Since you mention 'safe mode' I assume that you are running a Windows operating system. To resolve the upside down screen try using Ctrl/Alt/up arrow.
Are you able to get the boot menu to display by pressing F8 during startup (and before the Windows logo appears)?
It could be a faulty device driver that may be causing the problem. Have you added any new devices?
If you have a Windows installation DVD available, you could try doing a Repair by booting from it.

C++ might possibly get you a job but I suggest that you specialise a bit more and find a specific application of C++ that you can develop some kind of expertise in. for example finance, gaming or communications.

I have been able to answer my own question. The ListIndex property of the list box control can be set to the integer value of the list item. For example:-

lstBox.ListIndex = 3
Jx_Man commented: Good :) +14

I hear you, and I agree.
Here's an HTML form:

<html>
<head>
    <title>PHP_Email_Form</title>
</head>

<body>
<h1>PHP Email Form</h1>
<form action="EmailFormData.php" method="post" name="mailform">
<table align=center cellpadding=5 cellspacing=0>
   <tr>
       <td>First:</td>
       <td><input type="text" name="data1" size="12"></td>
   </tr>
   <tr>
       <td>Second:</td>
       <td><input type="text" name="data2" size="12"></td>
   </tr>
   <tr>
       <td>Third:</td>
       <td><input type="text" name="data3" size="12">
       <input type="submit" name="Send" value="Send">
       </td>
   </tr>
</table>
</form>
</body>
</html>

and here's the PHP script, EmailFormData.php:

<!DOCTYPE HTML PUBLIC "-//W3C//DTD HTML 4.0 Transitional//EN">

<html>
<head>
    <title>EmailTest01</title>
</head>

<body BGCOLOR=#0099FF>

<!-- This script is designed to be a simple email test -->

<?PHP 
# Create an empty message variable.
$message="";
# The mail that we want to use to receive the submitted information.
$to="YourEmailAddress@YourDomain";
$MailFrom = "FromAddressForDisplay@YourDomain";
# The E-Mail subject
$subject="This is a message from PHPEmailForm.html";
# iterate the $_POST array
foreach ($_POST as $key=>$value)
{
    $message.=$key.": " . $value . "\n";
}
# Send message by e-mail.
if($sm=mail($to, $subject, $message, "From: $MailFrom"))
{
   print("<B><CENTER><FONT COLOR=BLUE>Your email has been successfully sent</FONT></CENTER></B>\n");
}
else
{
   print("<B><CENTER><FONT COLOR=RED>OOPS. Something's gone wrong. Try debugging your script.</FONT></CENTER></B>\n");
}

?>

</body>
</html>

I've just added a bit of colour to the feedback.
I hope you like it.

LastMitch commented: Thanks for the nice update! +11

I think you've just learnt an important lesson. Always remember to paste what you want to save from the paste buffer, especially if it's a large amount of program code.
I find that opening a simple text editor and pasting text temporarily to it can be useful.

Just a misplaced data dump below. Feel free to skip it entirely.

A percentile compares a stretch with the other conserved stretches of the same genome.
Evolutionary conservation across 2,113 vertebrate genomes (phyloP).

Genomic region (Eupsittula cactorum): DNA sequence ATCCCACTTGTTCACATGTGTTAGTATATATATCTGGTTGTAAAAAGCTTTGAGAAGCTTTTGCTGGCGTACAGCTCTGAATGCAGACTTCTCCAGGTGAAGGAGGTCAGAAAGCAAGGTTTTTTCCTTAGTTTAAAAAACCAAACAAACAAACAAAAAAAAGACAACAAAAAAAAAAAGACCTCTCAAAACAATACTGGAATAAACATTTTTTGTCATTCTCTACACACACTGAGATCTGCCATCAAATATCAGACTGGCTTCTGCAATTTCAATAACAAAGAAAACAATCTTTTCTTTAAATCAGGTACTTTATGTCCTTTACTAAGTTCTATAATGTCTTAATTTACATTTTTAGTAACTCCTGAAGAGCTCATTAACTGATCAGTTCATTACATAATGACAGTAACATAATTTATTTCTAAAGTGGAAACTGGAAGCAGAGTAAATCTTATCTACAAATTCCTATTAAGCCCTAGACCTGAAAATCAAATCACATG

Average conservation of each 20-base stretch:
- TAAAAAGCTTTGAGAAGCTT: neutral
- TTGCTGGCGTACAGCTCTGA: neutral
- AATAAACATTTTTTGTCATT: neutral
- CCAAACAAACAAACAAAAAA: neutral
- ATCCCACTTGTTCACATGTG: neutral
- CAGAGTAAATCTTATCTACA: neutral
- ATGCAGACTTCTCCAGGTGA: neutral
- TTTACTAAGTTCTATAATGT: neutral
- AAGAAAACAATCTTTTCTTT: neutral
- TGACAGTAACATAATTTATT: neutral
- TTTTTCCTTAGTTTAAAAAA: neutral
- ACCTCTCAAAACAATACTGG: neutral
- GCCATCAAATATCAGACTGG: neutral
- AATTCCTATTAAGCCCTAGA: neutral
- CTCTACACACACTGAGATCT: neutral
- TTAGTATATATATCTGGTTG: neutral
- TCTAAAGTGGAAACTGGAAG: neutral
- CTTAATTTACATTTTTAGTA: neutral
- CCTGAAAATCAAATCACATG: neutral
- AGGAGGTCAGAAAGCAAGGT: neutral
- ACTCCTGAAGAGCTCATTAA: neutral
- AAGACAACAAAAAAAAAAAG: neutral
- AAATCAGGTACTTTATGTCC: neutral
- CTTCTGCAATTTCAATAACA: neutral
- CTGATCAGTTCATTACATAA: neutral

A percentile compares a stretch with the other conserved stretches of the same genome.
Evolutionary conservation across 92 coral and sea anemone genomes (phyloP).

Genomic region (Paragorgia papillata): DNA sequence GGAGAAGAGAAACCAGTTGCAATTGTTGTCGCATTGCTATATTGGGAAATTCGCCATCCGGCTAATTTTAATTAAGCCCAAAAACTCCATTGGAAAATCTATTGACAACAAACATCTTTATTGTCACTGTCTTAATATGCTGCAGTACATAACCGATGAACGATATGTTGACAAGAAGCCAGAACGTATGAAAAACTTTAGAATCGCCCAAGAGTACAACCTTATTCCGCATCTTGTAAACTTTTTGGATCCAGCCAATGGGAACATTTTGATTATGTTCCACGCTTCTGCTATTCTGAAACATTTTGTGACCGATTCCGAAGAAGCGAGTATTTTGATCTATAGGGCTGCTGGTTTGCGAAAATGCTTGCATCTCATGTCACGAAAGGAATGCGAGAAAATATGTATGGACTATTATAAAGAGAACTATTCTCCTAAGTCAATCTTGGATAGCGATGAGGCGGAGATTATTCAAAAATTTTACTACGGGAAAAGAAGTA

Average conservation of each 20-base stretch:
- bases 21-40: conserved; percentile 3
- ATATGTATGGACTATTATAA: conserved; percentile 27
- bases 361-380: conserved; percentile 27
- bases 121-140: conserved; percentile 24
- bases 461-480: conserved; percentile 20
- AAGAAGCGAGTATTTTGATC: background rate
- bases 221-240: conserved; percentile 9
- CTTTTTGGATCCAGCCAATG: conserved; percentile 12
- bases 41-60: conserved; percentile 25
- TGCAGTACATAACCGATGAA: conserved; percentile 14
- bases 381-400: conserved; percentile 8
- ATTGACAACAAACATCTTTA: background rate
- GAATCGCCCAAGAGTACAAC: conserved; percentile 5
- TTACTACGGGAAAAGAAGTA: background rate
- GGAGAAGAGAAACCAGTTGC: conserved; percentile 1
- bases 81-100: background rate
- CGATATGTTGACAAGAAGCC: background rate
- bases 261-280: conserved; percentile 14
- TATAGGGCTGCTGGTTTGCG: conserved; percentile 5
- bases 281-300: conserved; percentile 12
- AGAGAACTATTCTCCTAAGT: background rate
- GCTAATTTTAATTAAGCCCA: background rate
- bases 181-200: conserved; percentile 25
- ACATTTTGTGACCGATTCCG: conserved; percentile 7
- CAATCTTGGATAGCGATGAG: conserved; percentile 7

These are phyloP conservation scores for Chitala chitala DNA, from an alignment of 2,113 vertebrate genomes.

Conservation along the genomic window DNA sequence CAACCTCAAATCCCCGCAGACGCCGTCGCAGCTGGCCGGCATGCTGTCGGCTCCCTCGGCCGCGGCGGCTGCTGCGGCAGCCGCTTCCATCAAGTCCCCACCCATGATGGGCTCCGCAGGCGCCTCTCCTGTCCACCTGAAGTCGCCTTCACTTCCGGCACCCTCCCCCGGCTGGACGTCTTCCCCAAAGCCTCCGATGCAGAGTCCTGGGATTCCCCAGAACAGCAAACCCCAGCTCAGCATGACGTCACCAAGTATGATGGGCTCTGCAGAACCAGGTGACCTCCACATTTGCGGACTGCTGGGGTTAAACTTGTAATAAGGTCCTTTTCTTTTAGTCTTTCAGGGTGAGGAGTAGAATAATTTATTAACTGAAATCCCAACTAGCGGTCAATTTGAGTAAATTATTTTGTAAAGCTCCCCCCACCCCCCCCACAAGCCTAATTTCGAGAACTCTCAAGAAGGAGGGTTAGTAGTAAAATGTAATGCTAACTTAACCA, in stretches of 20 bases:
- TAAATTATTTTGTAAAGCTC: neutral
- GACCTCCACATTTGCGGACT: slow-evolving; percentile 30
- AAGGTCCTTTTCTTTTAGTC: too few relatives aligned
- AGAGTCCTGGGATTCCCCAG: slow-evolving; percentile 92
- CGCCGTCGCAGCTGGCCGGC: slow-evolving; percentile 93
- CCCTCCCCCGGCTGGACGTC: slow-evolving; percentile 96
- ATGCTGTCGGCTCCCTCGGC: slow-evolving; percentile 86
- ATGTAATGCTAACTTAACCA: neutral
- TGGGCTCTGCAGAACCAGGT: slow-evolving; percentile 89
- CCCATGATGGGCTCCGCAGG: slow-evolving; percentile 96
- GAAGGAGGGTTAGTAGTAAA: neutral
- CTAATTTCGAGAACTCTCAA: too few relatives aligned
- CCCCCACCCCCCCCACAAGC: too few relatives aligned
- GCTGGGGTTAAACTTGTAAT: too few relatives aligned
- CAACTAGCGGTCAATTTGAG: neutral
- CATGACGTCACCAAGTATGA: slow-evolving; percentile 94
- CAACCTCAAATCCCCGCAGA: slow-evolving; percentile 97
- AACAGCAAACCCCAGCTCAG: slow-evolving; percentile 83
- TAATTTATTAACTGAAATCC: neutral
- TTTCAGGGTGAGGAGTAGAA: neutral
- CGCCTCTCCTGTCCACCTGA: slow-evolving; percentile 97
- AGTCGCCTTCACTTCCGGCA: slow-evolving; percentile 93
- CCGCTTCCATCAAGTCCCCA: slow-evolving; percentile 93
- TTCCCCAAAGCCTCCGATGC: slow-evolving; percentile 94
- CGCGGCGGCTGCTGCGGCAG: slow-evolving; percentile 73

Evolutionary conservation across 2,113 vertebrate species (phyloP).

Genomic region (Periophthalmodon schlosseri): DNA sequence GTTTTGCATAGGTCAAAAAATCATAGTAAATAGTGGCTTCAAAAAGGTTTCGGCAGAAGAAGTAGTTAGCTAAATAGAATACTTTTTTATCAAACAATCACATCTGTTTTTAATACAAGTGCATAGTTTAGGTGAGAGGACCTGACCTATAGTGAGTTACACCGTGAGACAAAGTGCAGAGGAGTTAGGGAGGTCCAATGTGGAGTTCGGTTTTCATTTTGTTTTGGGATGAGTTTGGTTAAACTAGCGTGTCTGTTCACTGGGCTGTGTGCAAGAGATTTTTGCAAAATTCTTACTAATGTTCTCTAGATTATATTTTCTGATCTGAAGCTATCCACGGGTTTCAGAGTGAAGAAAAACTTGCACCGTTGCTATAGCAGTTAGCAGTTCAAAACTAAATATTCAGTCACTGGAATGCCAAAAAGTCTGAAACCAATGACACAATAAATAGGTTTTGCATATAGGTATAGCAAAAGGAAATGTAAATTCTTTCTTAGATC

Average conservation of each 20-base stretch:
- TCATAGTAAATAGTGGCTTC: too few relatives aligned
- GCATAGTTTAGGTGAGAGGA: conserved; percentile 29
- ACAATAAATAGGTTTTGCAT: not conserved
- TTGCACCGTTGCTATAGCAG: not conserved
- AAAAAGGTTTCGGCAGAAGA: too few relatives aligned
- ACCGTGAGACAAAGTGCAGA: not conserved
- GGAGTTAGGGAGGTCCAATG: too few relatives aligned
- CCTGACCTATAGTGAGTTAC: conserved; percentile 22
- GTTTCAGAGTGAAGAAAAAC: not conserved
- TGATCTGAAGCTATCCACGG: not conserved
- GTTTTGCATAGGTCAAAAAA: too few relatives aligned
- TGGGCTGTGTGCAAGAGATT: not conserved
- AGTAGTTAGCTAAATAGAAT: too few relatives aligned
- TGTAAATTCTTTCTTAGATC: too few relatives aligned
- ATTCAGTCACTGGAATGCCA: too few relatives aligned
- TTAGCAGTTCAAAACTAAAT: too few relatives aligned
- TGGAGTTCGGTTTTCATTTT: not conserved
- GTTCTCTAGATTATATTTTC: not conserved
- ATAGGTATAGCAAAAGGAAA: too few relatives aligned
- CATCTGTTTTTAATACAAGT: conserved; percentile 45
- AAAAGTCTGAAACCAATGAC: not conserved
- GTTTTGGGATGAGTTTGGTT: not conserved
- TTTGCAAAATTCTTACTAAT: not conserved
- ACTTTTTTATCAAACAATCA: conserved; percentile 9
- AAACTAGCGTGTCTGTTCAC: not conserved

I must admit I had difficulty in following your question in the forum. Is English your first language?

If I was designing something like this, I would do it the other way around. By which I mean that, rather than inserting a row with empty columns, I would only insert rows that have data in each column, especially columns that are keys. When each new row is inserted you can query the database table to re-display the current rows then prompt for a new row's details (either at the bottom or at the top of the returned results).
I wasn't quite sure, from your interface image, how the number of blank rows was determined. Perhaps it was a static page rather than a dynamic one.

Hi Glenn. I'm not Canadian but I have visited Canada and think it's a lovely country. I hope you enjoy Daniweb.

Well I'm still using Windows XP on my home desktop and most of the pcs where I work are still on Windows XP. I must admit that I prefer XP to Windows 7, and I don't like the look of Windows 8 even though I have only read about it. I think that Jennifer's approach is reasonable. You've always got to take precautions but let's not be paranoid.

It looks to me like the country and army are one entity: you can't have an army without a country and you can't have a country without an army.
One country's army may have one or many 'Field Armies'.
General must be an entity because not all generals head a Field Army, but all Field Armies must have a General. Therefore each General may head one or no Field Army.
Field Marshall can be a property of a Country/Army because there is a one to one relationship between them.
I guess that Soldier must be an entity if information about each individual soldier needs to be stored (if not then the number of soldiers can be a property of Field Army). If Soldier is made an entity then the relationship between Soldier and Field Army must be such that a minimum of 90,000 and a maximum of 200,000 Soldiers may be related to any single Field Army.
NOTE: there are diagramming tools to describe the entity relationships, such as Violet which is a free Java written tool. If you have Microsoft Visio then that will be a good one too.

[QUOTE=daviddoria;1226279]You had me confused for a minute, but you have a classic mistake! Remove the semicolon at the end of the for statement:

i.e. change this
[code]
for (int count =0; count <= numberGrades; count++);
[/code]

to this:
[code]
for (int count =0; count <= numberGrades; count++)
[/code]

Dave[/QUOTE]

Also

[code]
for (int count =0; count < numberGrades; count++)
[/code]
will prompt the user for the correct number of grades.
The program was prompting for one more than the number the user had entered due to the zero-based start of the loop.